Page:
Kelly O

"I feel like a mythic creature in the film and media industry as a woman of color," explains Tracy Rector, a filmmaker whose work as a producer, director, and cinematographer cannot be separated from her social activism as a person of color, a woman, and a member of the Native American community.

"Did you know that we account for only 1.6 percent of creatives in this field? And as I understand it, Indigenous people comprise .04 percent of filmmakers. It's insane. And unfortunate, because we have so much untapped talent and many, many stories yet to be told—ideas that I believe would inspire POC and non-POC alike that are universal yet from a fresh perspective. So with that, I firmly believe in working with as many women, women of color, and POC as possible while I mature as an artist."

And mature she has. Her most recent documentary, The Maiden of Deception Pass: Guardian of Her Samish People, is her best work to date. It's a rich blend of tribal history, water and landscape cinematography, and Pacific Northwest narrative realism. Art, however, is not sacrificed to politics—nor the other way around. With Rector, they work together and reinforce each other—this is not an easy thing to do. Most filmmakers can't strike this very difficult balance. "My main focus," she explains, "is to collectively move forward opportunities for POC-created cinema and art, which feels vitally necessary given the still entrenched everyday inequities that we face. For me, filmmaking and gathering in community are acts of rebellion and resistance!"recommended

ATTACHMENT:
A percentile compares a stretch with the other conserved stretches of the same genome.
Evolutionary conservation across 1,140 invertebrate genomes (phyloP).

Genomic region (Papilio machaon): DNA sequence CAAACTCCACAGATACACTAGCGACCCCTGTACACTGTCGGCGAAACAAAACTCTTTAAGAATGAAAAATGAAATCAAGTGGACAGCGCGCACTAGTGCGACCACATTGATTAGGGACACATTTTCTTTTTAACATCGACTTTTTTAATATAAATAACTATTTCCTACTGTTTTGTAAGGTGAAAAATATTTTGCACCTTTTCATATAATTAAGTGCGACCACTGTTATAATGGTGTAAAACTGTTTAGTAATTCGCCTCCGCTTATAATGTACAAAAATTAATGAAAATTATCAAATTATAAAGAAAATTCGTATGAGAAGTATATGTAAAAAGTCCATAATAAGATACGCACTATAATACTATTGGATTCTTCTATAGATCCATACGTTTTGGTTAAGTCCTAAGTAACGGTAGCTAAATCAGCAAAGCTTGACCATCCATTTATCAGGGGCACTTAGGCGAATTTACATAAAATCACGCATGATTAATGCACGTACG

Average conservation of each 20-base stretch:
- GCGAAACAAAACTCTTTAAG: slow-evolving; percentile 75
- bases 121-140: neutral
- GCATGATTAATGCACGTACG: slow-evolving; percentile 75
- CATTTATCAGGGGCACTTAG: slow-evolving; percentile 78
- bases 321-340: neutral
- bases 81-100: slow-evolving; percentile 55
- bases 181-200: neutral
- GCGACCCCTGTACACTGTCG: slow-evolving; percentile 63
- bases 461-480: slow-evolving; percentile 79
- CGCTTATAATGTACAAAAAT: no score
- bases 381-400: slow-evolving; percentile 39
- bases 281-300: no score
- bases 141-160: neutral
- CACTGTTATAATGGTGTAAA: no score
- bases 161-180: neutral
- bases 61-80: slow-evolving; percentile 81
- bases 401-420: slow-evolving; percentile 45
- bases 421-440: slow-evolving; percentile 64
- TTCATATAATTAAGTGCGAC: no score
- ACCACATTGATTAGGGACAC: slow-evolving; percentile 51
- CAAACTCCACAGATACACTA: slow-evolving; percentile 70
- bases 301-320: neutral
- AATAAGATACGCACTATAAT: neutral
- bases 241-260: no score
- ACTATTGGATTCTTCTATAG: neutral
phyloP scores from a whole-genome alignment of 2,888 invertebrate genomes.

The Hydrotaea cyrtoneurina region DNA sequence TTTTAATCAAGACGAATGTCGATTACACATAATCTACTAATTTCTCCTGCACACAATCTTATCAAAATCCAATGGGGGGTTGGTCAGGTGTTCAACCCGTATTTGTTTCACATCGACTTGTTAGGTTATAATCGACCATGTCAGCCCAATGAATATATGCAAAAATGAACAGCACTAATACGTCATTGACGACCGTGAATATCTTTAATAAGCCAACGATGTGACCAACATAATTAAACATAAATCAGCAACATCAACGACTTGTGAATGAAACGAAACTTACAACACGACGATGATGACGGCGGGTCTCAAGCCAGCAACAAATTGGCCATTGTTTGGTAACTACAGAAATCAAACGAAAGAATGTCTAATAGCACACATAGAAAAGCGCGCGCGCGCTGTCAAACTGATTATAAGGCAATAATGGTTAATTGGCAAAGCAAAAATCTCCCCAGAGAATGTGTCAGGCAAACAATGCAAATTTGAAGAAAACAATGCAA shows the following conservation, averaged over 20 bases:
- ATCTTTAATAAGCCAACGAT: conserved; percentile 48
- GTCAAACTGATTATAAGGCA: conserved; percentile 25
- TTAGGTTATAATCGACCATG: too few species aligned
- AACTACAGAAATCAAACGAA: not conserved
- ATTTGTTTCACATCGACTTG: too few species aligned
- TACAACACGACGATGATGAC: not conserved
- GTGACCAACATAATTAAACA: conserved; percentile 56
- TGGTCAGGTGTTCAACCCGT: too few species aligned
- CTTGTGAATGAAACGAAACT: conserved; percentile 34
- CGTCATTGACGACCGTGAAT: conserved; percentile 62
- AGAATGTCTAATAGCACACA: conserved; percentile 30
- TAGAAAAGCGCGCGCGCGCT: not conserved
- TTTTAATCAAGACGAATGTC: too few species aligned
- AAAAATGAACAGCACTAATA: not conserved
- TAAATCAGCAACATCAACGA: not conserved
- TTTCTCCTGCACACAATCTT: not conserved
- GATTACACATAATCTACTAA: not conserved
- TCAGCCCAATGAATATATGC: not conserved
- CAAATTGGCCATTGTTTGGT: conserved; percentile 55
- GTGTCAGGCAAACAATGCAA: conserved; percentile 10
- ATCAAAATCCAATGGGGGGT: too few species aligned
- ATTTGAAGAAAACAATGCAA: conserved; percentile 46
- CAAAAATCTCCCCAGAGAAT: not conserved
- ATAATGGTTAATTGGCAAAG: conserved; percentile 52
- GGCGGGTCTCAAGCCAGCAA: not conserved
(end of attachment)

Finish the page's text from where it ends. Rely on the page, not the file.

Tracy Rector will be celebrated at the free Stranger Genius Awards party on September 24 at the Moore Theatre. Five artists will go home with $5,000 each, no strings attached, thanks to our generous sponsors. To see all 15 nominees this year, go to